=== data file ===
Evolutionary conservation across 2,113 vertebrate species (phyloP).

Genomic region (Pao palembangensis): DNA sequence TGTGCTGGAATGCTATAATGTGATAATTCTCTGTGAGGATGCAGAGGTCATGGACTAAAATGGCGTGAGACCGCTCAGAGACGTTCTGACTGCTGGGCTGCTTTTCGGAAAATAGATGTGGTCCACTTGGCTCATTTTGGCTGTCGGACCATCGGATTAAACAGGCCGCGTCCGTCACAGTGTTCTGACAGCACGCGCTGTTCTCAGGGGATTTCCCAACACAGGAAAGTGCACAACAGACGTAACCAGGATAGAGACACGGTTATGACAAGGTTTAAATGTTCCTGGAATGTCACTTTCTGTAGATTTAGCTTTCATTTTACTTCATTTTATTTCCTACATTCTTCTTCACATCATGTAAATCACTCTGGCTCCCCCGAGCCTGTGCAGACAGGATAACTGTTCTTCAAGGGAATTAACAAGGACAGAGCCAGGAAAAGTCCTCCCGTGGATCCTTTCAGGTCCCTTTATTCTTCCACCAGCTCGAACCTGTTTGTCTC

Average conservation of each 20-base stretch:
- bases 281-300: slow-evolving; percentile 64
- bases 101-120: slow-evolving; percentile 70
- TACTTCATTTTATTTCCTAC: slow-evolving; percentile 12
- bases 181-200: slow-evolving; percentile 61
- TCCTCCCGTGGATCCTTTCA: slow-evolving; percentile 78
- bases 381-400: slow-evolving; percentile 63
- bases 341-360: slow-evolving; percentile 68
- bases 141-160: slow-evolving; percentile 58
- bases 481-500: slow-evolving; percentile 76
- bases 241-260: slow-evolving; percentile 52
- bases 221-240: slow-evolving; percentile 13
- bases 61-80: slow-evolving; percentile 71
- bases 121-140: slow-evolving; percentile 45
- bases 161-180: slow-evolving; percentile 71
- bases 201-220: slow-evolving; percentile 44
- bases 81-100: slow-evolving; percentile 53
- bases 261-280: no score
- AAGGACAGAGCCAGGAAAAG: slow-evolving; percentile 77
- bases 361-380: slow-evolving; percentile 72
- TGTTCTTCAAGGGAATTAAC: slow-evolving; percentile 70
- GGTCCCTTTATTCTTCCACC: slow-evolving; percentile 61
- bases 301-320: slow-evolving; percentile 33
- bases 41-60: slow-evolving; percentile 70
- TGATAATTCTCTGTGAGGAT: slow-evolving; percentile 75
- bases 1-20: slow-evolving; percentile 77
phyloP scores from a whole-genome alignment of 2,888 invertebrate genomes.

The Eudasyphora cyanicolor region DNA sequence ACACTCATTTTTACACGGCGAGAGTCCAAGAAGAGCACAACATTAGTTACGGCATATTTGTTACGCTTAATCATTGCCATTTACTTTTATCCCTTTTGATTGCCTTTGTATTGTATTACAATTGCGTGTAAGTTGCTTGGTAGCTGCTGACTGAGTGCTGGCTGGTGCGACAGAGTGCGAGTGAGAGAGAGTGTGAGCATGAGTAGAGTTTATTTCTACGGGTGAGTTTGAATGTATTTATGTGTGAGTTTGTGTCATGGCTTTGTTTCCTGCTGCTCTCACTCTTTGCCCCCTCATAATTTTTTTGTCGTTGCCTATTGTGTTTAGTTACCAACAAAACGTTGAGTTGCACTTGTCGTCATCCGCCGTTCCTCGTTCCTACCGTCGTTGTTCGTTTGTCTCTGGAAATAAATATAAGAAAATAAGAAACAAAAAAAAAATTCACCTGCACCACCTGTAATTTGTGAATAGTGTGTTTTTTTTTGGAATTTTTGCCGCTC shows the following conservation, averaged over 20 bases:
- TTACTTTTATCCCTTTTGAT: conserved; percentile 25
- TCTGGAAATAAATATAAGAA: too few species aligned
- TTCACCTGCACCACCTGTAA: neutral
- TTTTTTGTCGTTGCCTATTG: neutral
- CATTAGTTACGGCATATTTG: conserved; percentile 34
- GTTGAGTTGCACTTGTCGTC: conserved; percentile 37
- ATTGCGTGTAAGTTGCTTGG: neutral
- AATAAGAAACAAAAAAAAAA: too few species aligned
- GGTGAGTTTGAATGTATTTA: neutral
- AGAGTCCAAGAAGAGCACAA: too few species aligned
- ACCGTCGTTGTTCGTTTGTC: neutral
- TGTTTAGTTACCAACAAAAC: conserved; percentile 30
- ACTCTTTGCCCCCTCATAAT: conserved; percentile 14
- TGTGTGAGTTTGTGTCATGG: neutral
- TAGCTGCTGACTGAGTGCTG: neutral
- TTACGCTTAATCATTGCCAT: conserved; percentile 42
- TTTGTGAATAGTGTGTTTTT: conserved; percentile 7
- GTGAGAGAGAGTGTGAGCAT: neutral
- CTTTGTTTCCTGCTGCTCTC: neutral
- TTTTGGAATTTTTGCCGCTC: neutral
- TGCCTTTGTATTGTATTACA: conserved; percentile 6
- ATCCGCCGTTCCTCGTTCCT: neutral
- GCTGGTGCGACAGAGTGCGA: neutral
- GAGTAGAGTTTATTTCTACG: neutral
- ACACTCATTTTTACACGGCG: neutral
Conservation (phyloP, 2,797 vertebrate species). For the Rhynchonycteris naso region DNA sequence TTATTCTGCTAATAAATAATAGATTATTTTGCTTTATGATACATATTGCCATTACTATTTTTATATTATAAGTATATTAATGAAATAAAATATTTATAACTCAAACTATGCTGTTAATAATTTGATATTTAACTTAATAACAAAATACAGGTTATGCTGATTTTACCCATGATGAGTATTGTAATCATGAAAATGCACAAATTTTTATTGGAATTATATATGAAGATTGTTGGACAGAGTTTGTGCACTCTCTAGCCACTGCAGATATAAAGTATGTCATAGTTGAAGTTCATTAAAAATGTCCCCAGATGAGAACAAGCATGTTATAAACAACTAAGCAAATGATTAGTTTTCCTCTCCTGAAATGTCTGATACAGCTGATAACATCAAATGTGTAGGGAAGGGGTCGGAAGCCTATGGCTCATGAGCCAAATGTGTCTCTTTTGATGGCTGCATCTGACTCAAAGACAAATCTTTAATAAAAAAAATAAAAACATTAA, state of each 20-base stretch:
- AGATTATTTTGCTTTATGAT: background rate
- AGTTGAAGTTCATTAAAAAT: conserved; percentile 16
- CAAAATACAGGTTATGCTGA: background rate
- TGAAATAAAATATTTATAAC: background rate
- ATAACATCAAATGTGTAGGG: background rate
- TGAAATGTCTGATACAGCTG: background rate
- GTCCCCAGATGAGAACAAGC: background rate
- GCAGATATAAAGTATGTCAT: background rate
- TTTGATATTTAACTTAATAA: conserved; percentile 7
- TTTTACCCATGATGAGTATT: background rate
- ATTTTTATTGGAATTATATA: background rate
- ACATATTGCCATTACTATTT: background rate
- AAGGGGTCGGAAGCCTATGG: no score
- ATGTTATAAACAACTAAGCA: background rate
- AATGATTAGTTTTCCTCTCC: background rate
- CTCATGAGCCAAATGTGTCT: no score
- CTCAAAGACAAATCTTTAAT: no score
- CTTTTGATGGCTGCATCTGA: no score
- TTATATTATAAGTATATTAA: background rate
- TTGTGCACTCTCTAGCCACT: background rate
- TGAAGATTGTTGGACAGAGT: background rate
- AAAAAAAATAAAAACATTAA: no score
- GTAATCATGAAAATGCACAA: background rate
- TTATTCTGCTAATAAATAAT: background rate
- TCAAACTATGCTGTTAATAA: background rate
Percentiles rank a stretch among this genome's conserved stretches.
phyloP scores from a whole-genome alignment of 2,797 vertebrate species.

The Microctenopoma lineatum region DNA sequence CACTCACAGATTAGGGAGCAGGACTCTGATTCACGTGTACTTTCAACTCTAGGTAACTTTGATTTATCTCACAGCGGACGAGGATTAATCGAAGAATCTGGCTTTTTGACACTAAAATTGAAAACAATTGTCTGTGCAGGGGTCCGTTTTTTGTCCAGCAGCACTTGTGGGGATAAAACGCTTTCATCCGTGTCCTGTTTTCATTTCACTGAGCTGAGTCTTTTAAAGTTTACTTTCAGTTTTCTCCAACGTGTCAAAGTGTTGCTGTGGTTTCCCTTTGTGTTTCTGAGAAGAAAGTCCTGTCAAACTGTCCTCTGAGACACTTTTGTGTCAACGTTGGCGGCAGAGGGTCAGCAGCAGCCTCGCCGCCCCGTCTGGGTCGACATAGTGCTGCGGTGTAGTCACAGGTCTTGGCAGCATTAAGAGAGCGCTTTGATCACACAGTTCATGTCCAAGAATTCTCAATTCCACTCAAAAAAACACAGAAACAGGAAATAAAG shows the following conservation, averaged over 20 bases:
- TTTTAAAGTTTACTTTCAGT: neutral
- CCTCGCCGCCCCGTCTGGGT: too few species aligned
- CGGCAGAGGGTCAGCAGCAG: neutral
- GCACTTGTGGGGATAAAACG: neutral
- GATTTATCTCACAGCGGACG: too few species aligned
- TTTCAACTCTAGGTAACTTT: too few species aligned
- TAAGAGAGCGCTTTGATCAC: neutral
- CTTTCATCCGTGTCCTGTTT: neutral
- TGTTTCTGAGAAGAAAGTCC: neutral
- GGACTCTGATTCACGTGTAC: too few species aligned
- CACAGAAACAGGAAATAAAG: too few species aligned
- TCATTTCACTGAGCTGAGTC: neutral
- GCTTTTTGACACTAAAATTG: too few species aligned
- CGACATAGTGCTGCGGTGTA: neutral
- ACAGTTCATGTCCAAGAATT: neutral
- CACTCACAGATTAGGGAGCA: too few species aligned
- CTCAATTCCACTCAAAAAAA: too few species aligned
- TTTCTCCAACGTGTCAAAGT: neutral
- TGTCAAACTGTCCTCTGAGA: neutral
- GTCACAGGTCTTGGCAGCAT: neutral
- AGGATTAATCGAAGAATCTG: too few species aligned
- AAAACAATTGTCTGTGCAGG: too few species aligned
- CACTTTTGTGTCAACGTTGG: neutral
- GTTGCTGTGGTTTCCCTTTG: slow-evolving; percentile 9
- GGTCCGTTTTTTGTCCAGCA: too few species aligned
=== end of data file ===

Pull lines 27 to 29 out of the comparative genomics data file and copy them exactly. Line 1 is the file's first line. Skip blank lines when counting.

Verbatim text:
- TGATAATTCTCTGTGAGGAT: slow-evolving; percentile 75
- bases 1-20: slow-evolving; percentile 77
phyloP scores from a whole-genome alignment of 2,888 invertebrate genomes.